The view outlined above emphasizing selection on transient combinations of alleles has created a line of research that has captured the interest of multiple members of the Simons program, yielding talks and works in progress whose common theme is selection on interactions. These include works on mixability and the multiplicative weight updates algorithm by Chastain, Livnat, Papadimitriou and U. Vazirani; on the substitution cost by Pippenger; on genetic diversity by Papadimitriou, Daskalakis, Wu and Livnat, and on connections between satisfiability and evolution by Wan, Rubinstein, Papadimitriou, G. Valiant and Livnat. Also connected to our topic is the creative work by program participants L. Valiant, Feldman, P. Valiant, Kanade and Angelino on the Probably Approximately Correct (PAC) framework in evolution, which allows for non-accidental mutation. While these works have begun to open up new frontiers, the most exciting parts of mathematizing this new view of evolution, based on mutation as information flow across loci and selection acting on genetic interactions, remain to be done.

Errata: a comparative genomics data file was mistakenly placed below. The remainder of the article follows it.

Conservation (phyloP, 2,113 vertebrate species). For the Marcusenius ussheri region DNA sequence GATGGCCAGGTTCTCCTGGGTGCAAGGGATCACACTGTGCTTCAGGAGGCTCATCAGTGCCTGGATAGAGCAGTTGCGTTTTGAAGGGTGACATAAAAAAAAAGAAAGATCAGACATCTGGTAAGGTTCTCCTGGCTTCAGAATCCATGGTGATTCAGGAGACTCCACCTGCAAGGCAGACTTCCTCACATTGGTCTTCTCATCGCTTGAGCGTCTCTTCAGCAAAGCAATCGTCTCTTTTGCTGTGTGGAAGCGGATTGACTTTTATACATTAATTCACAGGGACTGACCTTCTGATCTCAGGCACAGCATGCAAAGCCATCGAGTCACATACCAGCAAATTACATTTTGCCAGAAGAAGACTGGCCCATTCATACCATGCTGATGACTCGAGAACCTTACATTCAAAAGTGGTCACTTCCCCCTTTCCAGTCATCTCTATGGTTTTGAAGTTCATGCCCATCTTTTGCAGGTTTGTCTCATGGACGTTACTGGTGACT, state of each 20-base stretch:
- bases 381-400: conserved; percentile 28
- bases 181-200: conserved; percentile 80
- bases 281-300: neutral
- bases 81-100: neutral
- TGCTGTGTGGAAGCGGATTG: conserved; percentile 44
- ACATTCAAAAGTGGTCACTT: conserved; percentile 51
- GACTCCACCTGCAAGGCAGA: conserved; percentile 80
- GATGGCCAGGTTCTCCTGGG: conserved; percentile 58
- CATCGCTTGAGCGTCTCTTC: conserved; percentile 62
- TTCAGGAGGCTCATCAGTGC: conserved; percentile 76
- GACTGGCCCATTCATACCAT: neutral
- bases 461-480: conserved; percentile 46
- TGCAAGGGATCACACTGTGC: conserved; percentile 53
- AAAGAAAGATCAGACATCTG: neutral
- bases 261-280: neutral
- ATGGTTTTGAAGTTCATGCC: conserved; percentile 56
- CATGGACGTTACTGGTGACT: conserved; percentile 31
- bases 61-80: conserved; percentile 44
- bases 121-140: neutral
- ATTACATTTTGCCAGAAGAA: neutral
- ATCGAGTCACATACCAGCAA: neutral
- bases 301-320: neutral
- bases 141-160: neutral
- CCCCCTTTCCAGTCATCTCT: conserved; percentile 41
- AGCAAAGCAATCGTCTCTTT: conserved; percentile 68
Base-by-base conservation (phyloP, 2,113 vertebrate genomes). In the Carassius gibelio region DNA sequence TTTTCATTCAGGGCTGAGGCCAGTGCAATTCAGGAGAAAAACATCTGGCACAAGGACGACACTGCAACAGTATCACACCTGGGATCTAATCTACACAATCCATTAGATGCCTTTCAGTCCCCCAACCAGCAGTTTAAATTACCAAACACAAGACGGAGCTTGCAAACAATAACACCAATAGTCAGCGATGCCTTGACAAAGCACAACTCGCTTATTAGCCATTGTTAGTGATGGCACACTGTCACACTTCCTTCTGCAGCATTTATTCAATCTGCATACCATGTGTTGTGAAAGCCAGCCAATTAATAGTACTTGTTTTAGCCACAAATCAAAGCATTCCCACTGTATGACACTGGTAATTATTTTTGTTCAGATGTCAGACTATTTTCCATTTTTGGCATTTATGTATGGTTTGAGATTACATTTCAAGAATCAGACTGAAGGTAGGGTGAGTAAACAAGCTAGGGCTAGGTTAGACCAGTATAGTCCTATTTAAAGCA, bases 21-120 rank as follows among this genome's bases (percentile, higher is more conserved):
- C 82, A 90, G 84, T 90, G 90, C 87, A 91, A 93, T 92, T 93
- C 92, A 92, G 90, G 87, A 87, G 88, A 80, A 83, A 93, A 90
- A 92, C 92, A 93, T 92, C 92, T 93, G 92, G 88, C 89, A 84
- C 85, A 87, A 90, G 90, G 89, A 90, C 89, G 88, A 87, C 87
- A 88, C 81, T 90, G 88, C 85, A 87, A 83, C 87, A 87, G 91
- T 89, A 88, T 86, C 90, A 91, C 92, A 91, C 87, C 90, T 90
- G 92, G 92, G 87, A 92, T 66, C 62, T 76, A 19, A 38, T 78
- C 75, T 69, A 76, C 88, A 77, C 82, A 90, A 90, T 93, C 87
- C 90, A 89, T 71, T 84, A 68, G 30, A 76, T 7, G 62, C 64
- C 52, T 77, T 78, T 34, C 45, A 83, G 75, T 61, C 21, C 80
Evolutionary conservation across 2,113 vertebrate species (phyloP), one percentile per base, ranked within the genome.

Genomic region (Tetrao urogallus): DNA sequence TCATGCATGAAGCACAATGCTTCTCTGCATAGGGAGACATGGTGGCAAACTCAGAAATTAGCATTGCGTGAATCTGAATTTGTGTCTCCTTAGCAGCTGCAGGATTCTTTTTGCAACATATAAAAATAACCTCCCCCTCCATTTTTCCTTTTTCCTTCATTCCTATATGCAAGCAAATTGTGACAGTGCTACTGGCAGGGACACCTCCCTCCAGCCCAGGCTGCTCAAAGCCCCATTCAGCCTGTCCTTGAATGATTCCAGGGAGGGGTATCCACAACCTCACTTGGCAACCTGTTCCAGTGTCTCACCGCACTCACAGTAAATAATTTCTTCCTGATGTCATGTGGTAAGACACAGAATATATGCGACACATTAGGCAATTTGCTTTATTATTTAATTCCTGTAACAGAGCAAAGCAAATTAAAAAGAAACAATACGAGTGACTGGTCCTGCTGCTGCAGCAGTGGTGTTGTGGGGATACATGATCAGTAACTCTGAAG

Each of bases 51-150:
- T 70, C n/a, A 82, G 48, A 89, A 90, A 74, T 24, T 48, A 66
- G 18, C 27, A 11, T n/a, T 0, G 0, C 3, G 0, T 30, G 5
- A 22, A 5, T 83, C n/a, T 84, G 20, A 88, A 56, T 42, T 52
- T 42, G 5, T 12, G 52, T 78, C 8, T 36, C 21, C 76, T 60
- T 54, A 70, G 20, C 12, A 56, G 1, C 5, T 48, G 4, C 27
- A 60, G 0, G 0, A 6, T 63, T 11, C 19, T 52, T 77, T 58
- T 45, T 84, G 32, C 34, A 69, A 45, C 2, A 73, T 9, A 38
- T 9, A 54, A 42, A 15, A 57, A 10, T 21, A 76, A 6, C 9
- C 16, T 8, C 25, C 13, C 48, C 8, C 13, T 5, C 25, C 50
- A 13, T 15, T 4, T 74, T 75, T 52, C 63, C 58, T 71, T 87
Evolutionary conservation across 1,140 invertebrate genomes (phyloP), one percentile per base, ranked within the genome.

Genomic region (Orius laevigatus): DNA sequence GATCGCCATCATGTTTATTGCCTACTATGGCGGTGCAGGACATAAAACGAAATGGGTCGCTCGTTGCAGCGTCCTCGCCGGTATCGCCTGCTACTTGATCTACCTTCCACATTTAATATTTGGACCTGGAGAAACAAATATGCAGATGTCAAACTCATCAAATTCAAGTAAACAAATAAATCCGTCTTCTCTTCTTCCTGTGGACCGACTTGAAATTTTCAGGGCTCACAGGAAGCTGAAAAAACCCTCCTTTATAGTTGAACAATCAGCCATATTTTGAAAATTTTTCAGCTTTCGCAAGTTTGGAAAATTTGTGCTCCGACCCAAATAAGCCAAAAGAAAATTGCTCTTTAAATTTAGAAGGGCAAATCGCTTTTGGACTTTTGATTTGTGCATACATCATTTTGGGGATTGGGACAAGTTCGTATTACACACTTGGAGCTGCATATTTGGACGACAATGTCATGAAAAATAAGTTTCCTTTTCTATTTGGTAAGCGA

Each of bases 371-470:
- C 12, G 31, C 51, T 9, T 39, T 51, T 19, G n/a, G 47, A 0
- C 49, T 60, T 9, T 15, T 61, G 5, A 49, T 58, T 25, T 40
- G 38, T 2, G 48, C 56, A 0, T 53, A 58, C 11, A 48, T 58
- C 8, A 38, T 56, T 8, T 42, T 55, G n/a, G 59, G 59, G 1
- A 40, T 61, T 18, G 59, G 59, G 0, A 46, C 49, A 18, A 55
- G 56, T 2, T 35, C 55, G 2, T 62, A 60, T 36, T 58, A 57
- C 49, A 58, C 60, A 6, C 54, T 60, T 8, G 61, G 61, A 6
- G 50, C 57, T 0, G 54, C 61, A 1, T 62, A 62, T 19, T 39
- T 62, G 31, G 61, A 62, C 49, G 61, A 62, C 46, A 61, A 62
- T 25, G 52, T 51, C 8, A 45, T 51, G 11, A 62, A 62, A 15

For further reading:
On a new conceptual framework for evolution:
- Livnat, A. 2013. Interaction-based evolution: how natural selection and nonrandom mutation work together. Biology Direct, 8:24.
On the connection between theoretical computer science and evolutionary biology:
- Chastain, E., Livnat, A., Papadimitriou, C., and Vazirani, E. 2014. Algorithms, games and evolution. Proceedings of the National Academy of Sciences, USA, 111:10620–10623.
- Valiant, L. 2013. Probably Approximately Correct: Nature’s Algorithms for Learning and Prospering in a Complex World. Basic Books.
- Livnat, A. and Pippenger, N. 2006. An optimal brain can be composed of conflicting agents. Proceedings of the National Academy of Sciences, USA, 103:3198–3202.